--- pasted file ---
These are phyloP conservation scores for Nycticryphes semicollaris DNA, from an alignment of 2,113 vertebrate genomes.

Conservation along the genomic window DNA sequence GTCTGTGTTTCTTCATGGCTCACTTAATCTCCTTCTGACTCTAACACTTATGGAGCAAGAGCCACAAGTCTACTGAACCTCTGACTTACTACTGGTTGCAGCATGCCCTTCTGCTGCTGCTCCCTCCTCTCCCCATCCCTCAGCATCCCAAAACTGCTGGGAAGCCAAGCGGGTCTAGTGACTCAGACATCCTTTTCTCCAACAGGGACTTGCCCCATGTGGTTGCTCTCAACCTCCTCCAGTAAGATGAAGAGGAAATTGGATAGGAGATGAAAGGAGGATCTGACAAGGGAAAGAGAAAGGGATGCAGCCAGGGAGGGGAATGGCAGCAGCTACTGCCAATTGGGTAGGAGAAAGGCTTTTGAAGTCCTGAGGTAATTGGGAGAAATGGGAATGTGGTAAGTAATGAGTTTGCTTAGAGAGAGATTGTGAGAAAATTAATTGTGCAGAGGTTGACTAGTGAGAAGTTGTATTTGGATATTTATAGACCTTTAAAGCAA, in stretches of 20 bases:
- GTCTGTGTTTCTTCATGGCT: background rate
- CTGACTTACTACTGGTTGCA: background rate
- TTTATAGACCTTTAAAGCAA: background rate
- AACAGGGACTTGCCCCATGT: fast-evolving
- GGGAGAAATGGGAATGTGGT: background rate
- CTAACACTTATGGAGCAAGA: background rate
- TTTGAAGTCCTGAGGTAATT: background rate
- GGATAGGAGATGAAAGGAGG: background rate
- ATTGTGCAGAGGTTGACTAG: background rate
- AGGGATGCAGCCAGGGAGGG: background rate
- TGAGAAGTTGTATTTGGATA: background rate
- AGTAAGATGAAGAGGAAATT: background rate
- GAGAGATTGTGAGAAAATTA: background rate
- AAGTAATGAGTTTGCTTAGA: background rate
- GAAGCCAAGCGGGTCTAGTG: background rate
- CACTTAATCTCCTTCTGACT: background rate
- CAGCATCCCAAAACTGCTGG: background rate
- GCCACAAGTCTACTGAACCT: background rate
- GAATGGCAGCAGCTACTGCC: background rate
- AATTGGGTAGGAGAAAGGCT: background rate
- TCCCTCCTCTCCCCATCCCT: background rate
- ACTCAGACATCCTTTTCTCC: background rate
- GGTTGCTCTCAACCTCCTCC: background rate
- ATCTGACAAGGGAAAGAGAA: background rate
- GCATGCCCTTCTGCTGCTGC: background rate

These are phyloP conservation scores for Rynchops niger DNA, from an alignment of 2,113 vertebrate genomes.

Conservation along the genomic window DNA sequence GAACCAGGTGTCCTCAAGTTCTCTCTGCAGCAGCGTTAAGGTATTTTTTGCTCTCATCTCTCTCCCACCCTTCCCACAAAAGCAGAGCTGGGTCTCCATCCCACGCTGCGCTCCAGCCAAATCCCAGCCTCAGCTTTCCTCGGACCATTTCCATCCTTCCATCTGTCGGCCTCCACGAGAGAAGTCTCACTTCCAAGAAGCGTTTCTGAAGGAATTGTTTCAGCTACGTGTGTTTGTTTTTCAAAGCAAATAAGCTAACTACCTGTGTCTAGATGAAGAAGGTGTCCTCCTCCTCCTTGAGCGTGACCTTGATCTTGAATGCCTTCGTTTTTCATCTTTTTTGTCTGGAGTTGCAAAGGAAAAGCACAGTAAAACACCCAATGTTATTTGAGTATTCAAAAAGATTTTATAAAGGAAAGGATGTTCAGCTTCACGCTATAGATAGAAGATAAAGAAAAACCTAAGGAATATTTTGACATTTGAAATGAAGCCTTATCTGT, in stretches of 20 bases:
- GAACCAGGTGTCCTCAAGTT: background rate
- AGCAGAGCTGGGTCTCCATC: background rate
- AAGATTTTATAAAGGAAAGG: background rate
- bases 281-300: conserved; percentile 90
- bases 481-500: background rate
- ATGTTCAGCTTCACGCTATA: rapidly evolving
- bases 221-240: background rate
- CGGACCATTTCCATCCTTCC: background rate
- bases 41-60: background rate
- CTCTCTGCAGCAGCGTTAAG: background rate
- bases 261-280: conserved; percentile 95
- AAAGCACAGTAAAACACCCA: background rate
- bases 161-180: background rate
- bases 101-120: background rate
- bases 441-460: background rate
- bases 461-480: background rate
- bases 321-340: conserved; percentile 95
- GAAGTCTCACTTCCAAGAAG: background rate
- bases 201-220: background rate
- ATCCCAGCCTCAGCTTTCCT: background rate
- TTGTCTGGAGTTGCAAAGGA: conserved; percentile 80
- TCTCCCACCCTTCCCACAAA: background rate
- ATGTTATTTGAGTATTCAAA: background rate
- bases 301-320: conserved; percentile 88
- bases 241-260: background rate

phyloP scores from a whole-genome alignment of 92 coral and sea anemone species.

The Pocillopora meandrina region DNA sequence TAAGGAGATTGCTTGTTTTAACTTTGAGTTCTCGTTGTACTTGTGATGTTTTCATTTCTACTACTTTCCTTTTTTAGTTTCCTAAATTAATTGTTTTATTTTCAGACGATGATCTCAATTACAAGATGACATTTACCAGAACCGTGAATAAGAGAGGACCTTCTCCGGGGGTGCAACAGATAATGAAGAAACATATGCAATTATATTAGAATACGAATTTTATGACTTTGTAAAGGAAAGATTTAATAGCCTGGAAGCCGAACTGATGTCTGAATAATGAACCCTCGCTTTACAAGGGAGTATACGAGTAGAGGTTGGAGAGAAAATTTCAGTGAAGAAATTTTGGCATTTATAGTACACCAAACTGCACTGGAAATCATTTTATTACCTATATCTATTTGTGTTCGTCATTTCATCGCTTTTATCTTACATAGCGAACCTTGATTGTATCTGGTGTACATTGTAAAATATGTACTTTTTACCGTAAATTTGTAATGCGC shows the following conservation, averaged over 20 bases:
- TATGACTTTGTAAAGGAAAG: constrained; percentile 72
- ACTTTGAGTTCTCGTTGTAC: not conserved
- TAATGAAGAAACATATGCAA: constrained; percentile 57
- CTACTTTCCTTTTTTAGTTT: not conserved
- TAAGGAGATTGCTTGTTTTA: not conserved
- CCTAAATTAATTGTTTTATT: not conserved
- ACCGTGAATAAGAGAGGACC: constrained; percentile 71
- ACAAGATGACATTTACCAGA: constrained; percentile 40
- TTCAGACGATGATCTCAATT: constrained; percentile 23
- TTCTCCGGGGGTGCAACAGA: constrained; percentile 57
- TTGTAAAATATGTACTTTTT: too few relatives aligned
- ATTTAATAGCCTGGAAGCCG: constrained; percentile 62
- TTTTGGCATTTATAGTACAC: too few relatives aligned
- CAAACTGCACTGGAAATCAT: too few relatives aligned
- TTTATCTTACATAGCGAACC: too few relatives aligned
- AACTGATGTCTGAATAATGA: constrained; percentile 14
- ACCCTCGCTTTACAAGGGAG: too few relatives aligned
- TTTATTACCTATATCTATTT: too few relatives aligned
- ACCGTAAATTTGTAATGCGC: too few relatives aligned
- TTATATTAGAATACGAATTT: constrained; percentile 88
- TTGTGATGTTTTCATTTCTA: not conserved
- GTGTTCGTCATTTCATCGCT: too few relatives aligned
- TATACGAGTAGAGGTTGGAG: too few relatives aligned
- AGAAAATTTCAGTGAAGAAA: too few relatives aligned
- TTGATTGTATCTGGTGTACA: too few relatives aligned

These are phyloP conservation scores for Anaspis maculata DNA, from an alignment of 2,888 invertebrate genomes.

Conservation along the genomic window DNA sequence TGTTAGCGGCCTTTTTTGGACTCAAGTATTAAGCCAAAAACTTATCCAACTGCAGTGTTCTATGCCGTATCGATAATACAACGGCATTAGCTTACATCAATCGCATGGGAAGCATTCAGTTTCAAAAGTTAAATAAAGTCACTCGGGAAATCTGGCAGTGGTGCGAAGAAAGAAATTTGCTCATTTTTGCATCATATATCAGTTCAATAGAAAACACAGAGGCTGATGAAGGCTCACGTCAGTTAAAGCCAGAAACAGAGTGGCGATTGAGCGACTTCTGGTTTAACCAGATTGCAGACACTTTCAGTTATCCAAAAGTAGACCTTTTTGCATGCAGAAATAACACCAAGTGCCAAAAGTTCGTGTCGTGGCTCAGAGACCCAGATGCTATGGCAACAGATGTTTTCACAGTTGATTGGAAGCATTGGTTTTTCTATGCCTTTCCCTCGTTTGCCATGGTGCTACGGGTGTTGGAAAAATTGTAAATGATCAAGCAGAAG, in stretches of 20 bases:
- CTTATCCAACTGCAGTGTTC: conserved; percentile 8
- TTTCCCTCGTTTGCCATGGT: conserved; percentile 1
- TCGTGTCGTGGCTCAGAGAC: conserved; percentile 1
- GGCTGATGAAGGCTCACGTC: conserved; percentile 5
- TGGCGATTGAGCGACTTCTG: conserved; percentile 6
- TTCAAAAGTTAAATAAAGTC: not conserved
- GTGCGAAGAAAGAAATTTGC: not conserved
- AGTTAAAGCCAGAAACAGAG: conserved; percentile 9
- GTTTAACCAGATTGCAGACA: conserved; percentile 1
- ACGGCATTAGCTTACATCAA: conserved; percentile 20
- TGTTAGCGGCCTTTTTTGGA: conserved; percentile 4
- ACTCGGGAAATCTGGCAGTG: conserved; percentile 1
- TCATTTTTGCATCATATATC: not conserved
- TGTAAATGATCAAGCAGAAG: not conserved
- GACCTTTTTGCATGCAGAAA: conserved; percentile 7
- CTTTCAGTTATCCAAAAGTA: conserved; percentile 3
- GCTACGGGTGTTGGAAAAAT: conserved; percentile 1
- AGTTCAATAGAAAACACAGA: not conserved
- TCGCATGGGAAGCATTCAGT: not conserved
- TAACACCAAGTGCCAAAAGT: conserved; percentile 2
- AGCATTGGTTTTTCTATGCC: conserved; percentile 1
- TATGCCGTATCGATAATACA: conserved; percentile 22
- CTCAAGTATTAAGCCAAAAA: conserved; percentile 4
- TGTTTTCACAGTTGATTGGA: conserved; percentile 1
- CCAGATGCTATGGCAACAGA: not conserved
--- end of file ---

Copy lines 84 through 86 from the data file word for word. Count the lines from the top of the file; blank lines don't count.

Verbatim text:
- CTTATCCAACTGCAGTGTTC: conserved; percentile 8
- TTTCCCTCGTTTGCCATGGT: conserved; percentile 1
- TCGTGTCGTGGCTCAGAGAC: conserved; percentile 1